LOGISTICS: The put-in is at the pullout at Highway 2 mile 71 just east of Steven's Pass. If you continue down the road you'll be able to see the creek and The Slides along the north side of Highway 2. You can take out at mile 78.7 where the run comes along Highway 2 (the take-out listed in Bennett), but if you want to avoid the last two mile of braided channels and class 2 then use the alternate access at Whitepine (look for the Forest Service road at Highway 2 mile 78.3 which is marked for Whitepine.)
The river starts out with The Slides which is a set of class IV ledges. You can scout these drops before the run from Highway 2. If they make you nervous then you're best off heading someplace else, but if they look like fun you should be good to go. After the Slides, the creek passes through the railroad tunnel and then under Highway 2. It mellows for quite a bit before you hit a couple ledges. When you see the railroad grade on the right, get out for a scout. This is the start of the canyon which you can check out from the rim. You can walk the entire rim down to the railroad bridge (be sure to check the last ledge below the railroad bridge which has a bad spot on the left). Keep in mind the ledges are stickier than they look from above. Trivial Pursuit and Royal Flush are a class V combination. After you pass under the railroad bridge there are more fun ledges until you reach the confluence with Whitpine Creek where things start to mellow, eventually slowing down to class II.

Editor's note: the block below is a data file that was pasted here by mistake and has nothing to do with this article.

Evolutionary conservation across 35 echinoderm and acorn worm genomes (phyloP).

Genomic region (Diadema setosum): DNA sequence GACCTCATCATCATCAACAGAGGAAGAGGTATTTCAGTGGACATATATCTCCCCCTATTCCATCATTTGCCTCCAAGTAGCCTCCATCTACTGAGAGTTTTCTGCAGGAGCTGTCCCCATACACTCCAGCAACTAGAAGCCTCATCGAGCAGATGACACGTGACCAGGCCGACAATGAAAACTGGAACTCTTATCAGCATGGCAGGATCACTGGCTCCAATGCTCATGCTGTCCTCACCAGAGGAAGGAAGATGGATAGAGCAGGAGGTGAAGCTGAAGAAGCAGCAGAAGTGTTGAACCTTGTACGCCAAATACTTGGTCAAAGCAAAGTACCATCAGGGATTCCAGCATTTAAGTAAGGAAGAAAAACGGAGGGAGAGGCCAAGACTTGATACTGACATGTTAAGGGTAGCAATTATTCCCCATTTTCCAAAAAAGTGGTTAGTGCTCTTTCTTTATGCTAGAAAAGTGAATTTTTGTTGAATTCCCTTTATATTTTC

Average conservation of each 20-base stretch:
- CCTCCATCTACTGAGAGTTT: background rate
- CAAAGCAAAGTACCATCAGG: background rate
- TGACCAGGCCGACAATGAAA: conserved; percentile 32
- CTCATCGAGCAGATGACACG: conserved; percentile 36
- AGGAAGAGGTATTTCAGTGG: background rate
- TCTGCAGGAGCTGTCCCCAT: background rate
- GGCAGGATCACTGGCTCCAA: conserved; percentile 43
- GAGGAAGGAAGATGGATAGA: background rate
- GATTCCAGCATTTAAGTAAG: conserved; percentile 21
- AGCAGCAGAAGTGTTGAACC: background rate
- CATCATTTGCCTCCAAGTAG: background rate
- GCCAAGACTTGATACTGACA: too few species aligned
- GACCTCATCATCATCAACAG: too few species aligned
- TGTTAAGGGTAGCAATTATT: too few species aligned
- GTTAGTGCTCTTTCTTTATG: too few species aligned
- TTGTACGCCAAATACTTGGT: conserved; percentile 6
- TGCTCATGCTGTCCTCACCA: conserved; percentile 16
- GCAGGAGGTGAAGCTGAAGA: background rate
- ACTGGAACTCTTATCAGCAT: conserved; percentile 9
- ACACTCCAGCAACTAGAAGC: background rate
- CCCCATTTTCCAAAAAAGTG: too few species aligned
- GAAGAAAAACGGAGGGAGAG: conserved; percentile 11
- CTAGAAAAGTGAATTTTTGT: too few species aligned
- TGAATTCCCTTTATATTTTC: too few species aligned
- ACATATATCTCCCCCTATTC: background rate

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Permits are not required for this reach.
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If someone gets hurt on a river, or you read about a whitewater-related injury, please report it to
American Whitewater. Don't worry about multiple submissions from other witnesses, as our safety
editors will turn multiple witness reports into a single unified accident report.
American Whitewater is reaching out to our membership to encourage participation in a study of boating conditions and recreation safety conducted by consultants working with the Yakama Nation Fisheries program. The study reaches include Nason Creek, Twisp River, and Chewuch River. The overall purpose of the study is to identify known and anticipated river users and evaluate riverine hazards as habitat restoration projects are planned and implemented.
The Forest Service is developing a new Forest Plan for the Okanogan-Wenatchee National Forest and has released a Proposed Action. The Forest Service is accepting public comment on this plan that will guide management for the next decade or more.
There's still snow in the mountains and flows have been great all spring as boaters from across Washington state gear up to host the Wenatchee River Festival on one of the region's premiere whitewater rivers. Boaters from across the Pacific Northwest will all converge on the town of Cashmere this weekend for a great weekend of fun and activities on the water.
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